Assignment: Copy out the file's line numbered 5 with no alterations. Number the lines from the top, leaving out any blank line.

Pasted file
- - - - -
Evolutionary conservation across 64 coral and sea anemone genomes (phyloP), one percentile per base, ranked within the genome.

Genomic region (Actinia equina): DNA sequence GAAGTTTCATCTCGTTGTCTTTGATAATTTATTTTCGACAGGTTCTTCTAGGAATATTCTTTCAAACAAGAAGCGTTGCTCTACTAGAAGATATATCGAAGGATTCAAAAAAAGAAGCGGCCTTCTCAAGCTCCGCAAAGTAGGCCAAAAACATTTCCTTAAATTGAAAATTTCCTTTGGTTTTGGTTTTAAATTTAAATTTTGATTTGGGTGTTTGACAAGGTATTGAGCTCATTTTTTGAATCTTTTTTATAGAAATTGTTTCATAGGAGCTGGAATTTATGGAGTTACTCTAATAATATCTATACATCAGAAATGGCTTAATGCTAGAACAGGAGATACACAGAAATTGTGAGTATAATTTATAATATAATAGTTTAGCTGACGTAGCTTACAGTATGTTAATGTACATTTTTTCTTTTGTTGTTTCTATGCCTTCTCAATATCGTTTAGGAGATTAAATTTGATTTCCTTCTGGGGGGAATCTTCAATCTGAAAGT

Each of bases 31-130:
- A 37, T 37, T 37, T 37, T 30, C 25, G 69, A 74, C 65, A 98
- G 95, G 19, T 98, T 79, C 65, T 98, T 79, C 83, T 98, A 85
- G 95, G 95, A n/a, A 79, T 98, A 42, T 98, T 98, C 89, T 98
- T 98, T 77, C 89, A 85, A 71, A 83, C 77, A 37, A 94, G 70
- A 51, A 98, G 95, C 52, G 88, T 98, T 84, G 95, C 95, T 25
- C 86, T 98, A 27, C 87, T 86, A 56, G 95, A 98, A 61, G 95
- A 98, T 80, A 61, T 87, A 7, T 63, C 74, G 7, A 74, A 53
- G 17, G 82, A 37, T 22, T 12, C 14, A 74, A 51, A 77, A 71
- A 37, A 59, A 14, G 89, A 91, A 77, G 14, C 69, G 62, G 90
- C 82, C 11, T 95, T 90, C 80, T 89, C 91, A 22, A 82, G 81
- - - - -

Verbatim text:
- G 95, G 19, T 98, T 79, C 65, T 98, T 79, C 83, T 98, A 85